US-Australia basketball: Not all in crowd happy with seating

Not everyone was happy among the biggest crowd to watch a basketball game in Australia

But some fans, including Hollywood actor Russell Crowe, complained on social media about views — or lack of them — from sections of the stadium. He said he was sitting in a seat that cost 1,500 Australian dollars ($1,000) but could not see the players.

"If you weren't among 50,000 there and you chose to watch it on TV at home, good decision," Crowe said on Twitter. "The only thing achieved tonight ... was enjoining with the promoters in ripping off well-meaning lovers of the sport. It was a farce."

Australia and the U.S. will play a Saturday afternoon game at the same stadium.

On Friday, Australia's main consumer agency said it investigating whether basketball fans were misled by promoters about seating and the expected NBA players at the game.

Before the game, the Australian Competition and Consumer Commission said it had already received hundreds of complaints from ticketholders who claimed to have been misled about which players that were involved and wanted refunds.

"We've now added to that investigation whether or not consumers have been misled over the seating and the quality of the seating," ACCC chairman Rod Sims said Friday.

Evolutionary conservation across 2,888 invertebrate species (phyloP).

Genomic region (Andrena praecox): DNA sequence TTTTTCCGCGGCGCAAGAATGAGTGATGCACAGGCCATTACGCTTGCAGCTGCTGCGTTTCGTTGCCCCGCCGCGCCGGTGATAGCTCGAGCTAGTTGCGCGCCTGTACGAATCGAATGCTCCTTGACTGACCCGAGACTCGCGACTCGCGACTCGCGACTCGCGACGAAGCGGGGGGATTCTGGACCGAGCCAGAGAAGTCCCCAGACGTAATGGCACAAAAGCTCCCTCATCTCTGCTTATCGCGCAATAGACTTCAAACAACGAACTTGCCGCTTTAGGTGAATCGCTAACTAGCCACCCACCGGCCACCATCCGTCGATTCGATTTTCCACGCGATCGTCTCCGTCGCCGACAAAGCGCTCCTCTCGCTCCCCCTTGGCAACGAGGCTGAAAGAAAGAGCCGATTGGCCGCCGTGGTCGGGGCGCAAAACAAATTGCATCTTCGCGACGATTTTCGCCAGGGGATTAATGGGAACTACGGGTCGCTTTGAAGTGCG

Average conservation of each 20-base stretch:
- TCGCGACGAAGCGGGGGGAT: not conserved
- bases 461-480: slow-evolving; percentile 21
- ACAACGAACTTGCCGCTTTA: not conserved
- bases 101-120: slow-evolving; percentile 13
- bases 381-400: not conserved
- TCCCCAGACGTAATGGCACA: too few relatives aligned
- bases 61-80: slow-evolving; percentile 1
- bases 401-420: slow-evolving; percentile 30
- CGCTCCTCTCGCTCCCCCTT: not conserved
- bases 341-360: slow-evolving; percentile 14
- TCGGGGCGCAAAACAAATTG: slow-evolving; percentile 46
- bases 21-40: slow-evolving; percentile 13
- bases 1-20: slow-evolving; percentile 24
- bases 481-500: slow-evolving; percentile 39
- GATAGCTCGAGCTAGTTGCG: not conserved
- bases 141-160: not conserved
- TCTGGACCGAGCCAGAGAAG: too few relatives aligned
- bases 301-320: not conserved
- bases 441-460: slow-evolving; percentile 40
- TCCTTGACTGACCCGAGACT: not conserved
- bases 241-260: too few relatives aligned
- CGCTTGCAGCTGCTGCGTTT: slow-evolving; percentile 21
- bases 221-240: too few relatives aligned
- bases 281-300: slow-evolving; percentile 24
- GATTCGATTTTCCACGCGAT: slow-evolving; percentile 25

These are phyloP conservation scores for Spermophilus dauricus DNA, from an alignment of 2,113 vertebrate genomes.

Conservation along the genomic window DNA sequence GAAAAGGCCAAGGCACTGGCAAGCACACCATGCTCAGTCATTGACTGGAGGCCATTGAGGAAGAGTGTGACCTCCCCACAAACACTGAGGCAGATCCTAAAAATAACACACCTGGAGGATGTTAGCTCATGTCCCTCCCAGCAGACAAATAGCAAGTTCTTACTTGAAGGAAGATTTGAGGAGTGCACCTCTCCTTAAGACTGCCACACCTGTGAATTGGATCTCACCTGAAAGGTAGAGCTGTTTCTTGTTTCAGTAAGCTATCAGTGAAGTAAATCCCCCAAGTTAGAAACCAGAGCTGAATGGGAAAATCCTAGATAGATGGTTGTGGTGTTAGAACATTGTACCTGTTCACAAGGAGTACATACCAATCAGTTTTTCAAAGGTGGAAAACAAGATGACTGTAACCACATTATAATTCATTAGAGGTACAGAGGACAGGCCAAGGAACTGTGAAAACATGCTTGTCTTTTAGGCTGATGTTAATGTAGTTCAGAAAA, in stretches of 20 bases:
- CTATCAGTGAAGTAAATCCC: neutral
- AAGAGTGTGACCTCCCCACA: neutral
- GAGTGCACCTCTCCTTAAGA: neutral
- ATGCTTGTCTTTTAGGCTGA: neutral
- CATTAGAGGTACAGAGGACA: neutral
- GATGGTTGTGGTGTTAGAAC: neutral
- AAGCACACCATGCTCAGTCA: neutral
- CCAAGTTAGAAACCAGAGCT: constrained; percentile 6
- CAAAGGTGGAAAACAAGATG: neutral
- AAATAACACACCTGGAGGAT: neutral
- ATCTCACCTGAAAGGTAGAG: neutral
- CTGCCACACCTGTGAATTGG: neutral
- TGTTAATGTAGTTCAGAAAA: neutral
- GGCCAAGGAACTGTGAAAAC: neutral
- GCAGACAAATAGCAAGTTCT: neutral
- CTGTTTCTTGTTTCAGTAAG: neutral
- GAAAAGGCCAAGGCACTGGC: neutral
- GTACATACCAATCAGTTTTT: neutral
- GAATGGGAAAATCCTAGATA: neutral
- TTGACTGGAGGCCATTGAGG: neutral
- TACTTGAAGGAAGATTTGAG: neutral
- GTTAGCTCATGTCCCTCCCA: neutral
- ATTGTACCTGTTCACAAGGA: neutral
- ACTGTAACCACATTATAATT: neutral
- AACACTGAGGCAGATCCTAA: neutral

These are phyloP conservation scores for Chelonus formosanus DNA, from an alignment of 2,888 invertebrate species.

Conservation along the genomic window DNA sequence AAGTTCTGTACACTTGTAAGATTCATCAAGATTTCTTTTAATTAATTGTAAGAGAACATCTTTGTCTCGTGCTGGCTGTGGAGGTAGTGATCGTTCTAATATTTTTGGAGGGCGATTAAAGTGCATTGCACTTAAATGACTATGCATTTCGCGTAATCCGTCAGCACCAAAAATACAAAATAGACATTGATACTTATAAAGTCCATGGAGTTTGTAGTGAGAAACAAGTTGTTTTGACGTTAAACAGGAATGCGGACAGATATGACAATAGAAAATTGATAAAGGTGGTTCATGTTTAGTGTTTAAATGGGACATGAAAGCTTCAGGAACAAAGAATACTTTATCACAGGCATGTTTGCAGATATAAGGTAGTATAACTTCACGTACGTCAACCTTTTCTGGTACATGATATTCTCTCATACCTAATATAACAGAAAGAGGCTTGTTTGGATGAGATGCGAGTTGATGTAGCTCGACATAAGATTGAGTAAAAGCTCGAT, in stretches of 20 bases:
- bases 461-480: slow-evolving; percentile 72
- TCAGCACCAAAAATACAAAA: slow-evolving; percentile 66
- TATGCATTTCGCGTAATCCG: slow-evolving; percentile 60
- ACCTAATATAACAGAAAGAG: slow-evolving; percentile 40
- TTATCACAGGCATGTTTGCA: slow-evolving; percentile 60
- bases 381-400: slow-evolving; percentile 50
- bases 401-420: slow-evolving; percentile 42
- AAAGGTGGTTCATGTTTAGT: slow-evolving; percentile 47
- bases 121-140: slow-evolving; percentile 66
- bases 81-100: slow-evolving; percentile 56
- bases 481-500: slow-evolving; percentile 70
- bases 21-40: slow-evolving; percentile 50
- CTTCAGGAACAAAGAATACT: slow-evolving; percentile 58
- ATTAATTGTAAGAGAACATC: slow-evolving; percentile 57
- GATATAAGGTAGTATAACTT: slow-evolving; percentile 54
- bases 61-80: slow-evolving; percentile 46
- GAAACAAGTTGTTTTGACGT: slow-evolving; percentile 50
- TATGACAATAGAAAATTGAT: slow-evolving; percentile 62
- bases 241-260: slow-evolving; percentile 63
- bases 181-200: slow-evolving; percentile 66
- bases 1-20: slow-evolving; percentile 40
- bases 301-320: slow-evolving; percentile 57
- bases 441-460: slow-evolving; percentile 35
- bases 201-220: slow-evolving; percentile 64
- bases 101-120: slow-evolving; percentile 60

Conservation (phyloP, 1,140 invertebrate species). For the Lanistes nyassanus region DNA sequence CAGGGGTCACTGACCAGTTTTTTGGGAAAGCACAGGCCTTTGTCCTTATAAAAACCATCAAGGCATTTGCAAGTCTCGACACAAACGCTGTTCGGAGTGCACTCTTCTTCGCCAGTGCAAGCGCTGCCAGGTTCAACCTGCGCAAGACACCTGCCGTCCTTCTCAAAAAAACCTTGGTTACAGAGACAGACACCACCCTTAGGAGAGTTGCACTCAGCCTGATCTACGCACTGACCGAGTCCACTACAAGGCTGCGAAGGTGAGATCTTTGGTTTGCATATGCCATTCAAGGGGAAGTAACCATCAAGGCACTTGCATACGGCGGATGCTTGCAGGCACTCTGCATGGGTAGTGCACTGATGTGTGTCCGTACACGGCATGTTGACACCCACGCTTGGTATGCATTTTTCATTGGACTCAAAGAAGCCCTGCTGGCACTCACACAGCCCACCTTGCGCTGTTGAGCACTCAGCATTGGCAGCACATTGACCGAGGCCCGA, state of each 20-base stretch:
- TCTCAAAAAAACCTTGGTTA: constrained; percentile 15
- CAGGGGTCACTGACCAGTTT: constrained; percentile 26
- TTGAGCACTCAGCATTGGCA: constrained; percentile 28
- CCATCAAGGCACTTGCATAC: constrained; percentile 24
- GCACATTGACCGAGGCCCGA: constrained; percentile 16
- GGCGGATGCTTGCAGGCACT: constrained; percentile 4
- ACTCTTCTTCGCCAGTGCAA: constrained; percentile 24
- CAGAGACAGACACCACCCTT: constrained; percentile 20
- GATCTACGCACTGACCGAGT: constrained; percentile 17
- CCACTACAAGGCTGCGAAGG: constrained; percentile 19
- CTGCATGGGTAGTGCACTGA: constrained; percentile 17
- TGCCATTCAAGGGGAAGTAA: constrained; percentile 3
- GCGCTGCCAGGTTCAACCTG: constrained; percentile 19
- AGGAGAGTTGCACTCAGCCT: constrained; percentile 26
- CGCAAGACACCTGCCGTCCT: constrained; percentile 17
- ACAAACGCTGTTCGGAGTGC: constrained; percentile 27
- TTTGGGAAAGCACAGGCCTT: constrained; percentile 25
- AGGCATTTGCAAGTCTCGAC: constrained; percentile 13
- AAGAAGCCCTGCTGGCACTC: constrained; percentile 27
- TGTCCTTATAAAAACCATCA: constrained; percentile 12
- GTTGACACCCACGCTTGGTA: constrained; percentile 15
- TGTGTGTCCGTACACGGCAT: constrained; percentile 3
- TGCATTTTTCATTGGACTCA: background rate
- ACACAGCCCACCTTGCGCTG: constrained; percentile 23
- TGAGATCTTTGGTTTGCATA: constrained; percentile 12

"We take allegations of misleading behavior very serious and the penalties for breaching the Consumer Act are significant. They were angry and wanted a refund.

"We can well understand that if something is advertised with certain elite players ... if you don't have the key players that could well significantly affect whether you're still interested in attending."

On Friday, local promoters issued a statement saying "it is worth noting the feedback to us has been strongly positive."

"TEG Live and Marvel Stadium worked with a number of fans at the game to make alternative arrangements," the statement said. "Of the 11,000 fans who had purchased floor seating to last night's game, only 200 people were relocated."

Despite the huge crowd, Australian media reported that some fans were issued refunds because they bought tickets based on promotional materials depicting Stephen Curry and LeBron James — who were part of the U.S. player pool when the deal was struck last year to play the games. Neither Curry nor James is on the U.S. roster for the World Cup starting on Aug. 31 in China.

Australia was also without its biggest star, Ben Simmons, who has opted not to play in the World Cup. Still, the Boomers starting lineup included four NBA players: Patty Mills, Aron Baynes, Joe Ingles and Matthew Dellavedova.

U.S. coach Gregg Popovich, at least, found some humor in the raised court, saying he felt like he was on a movie set.

"I kept looking behind me because I knew I was going to fall off the stage," he said.


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